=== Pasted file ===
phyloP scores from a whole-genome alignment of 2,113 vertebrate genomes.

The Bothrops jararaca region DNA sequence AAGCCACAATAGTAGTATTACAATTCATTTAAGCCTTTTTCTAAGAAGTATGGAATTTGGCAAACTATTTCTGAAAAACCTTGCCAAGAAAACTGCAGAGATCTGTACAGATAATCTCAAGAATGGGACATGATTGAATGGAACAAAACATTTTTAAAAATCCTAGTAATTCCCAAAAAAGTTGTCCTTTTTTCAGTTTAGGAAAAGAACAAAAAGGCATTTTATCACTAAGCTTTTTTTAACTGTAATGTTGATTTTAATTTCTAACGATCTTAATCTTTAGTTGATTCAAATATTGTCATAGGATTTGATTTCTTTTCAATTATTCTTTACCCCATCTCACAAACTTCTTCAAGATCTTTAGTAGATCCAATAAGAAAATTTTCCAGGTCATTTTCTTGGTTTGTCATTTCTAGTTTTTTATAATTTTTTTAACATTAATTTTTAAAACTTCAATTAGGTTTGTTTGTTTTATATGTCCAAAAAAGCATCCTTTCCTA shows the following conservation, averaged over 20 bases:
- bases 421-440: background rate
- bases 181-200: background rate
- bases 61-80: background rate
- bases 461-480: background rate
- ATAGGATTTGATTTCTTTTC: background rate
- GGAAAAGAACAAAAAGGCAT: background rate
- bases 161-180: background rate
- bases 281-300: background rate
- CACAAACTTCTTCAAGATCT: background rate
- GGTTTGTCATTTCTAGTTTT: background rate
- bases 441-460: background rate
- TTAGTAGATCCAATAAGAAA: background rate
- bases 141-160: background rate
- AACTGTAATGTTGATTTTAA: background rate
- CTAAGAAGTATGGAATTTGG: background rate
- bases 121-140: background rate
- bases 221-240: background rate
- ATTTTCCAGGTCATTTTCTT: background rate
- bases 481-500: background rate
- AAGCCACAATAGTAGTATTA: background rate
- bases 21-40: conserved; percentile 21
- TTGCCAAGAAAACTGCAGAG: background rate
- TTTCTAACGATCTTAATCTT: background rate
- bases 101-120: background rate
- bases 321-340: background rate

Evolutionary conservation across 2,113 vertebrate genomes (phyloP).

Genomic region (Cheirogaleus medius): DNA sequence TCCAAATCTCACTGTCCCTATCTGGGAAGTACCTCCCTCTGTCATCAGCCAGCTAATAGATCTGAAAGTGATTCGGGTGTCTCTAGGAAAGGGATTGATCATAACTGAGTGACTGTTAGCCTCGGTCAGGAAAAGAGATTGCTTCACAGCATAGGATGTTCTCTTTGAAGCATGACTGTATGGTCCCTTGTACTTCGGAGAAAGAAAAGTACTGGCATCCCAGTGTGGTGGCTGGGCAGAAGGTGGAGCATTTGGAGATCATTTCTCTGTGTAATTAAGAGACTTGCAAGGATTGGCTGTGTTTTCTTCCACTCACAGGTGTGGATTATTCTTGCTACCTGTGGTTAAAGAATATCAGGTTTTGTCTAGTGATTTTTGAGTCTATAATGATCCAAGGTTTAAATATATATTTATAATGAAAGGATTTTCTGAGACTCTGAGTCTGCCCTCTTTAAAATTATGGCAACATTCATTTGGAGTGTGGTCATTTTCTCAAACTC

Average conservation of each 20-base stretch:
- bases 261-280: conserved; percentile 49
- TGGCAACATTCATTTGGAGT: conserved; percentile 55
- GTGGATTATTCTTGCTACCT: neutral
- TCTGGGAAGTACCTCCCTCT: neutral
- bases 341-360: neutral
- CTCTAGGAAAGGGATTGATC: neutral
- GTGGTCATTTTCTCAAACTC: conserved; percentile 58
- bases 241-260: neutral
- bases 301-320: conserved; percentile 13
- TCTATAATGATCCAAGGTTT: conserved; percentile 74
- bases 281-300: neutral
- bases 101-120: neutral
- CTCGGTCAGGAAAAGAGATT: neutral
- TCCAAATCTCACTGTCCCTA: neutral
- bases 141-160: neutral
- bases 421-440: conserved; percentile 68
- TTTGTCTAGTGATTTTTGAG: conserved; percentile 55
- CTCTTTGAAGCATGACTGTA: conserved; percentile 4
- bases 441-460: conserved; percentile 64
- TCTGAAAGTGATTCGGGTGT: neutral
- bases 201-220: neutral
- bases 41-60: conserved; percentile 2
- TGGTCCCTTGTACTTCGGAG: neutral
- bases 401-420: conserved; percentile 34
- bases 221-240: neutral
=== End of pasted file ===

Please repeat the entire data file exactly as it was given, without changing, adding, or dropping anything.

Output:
phyloP scores from a whole-genome alignment of 2,113 vertebrate genomes.

The Bothrops jararaca region DNA sequence AAGCCACAATAGTAGTATTACAATTCATTTAAGCCTTTTTCTAAGAAGTATGGAATTTGGCAAACTATTTCTGAAAAACCTTGCCAAGAAAACTGCAGAGATCTGTACAGATAATCTCAAGAATGGGACATGATTGAATGGAACAAAACATTTTTAAAAATCCTAGTAATTCCCAAAAAAGTTGTCCTTTTTTCAGTTTAGGAAAAGAACAAAAAGGCATTTTATCACTAAGCTTTTTTTAACTGTAATGTTGATTTTAATTTCTAACGATCTTAATCTTTAGTTGATTCAAATATTGTCATAGGATTTGATTTCTTTTCAATTATTCTTTACCCCATCTCACAAACTTCTTCAAGATCTTTAGTAGATCCAATAAGAAAATTTTCCAGGTCATTTTCTTGGTTTGTCATTTCTAGTTTTTTATAATTTTTTTAACATTAATTTTTAAAACTTCAATTAGGTTTGTTTGTTTTATATGTCCAAAAAAGCATCCTTTCCTA shows the following conservation, averaged over 20 bases:
- bases 421-440: background rate
- bases 181-200: background rate
- bases 61-80: background rate
- bases 461-480: background rate
- ATAGGATTTGATTTCTTTTC: background rate
- GGAAAAGAACAAAAAGGCAT: background rate
- bases 161-180: background rate
- bases 281-300: background rate
- CACAAACTTCTTCAAGATCT: background rate
- GGTTTGTCATTTCTAGTTTT: background rate
- bases 441-460: background rate
- TTAGTAGATCCAATAAGAAA: background rate
- bases 141-160: background rate
- AACTGTAATGTTGATTTTAA: background rate
- CTAAGAAGTATGGAATTTGG: background rate
- bases 121-140: background rate
- bases 221-240: background rate
- ATTTTCCAGGTCATTTTCTT: background rate
- bases 481-500: background rate
- AAGCCACAATAGTAGTATTA: background rate
- bases 21-40: conserved; percentile 21
- TTGCCAAGAAAACTGCAGAG: background rate
- TTTCTAACGATCTTAATCTT: background rate
- bases 101-120: background rate
- bases 321-340: background rate

Evolutionary conservation across 2,113 vertebrate genomes (phyloP).

Genomic region (Cheirogaleus medius): DNA sequence TCCAAATCTCACTGTCCCTATCTGGGAAGTACCTCCCTCTGTCATCAGCCAGCTAATAGATCTGAAAGTGATTCGGGTGTCTCTAGGAAAGGGATTGATCATAACTGAGTGACTGTTAGCCTCGGTCAGGAAAAGAGATTGCTTCACAGCATAGGATGTTCTCTTTGAAGCATGACTGTATGGTCCCTTGTACTTCGGAGAAAGAAAAGTACTGGCATCCCAGTGTGGTGGCTGGGCAGAAGGTGGAGCATTTGGAGATCATTTCTCTGTGTAATTAAGAGACTTGCAAGGATTGGCTGTGTTTTCTTCCACTCACAGGTGTGGATTATTCTTGCTACCTGTGGTTAAAGAATATCAGGTTTTGTCTAGTGATTTTTGAGTCTATAATGATCCAAGGTTTAAATATATATTTATAATGAAAGGATTTTCTGAGACTCTGAGTCTGCCCTCTTTAAAATTATGGCAACATTCATTTGGAGTGTGGTCATTTTCTCAAACTC

Average conservation of each 20-base stretch:
- bases 261-280: conserved; percentile 49
- TGGCAACATTCATTTGGAGT: conserved; percentile 55
- GTGGATTATTCTTGCTACCT: neutral
- TCTGGGAAGTACCTCCCTCT: neutral
- bases 341-360: neutral
- CTCTAGGAAAGGGATTGATC: neutral
- GTGGTCATTTTCTCAAACTC: conserved; percentile 58
- bases 241-260: neutral
- bases 301-320: conserved; percentile 13
- TCTATAATGATCCAAGGTTT: conserved; percentile 74
- bases 281-300: neutral
- bases 101-120: neutral
- CTCGGTCAGGAAAAGAGATT: neutral
- TCCAAATCTCACTGTCCCTA: neutral
- bases 141-160: neutral
- bases 421-440: conserved; percentile 68
- TTTGTCTAGTGATTTTTGAG: conserved; percentile 55
- CTCTTTGAAGCATGACTGTA: conserved; percentile 4
- bases 441-460: conserved; percentile 64
- TCTGAAAGTGATTCGGGTGT: neutral
- bases 201-220: neutral
- bases 41-60: conserved; percentile 2
- TGGTCCCTTGTACTTCGGAG: neutral
- bases 401-420: conserved; percentile 34
- bases 221-240: neutral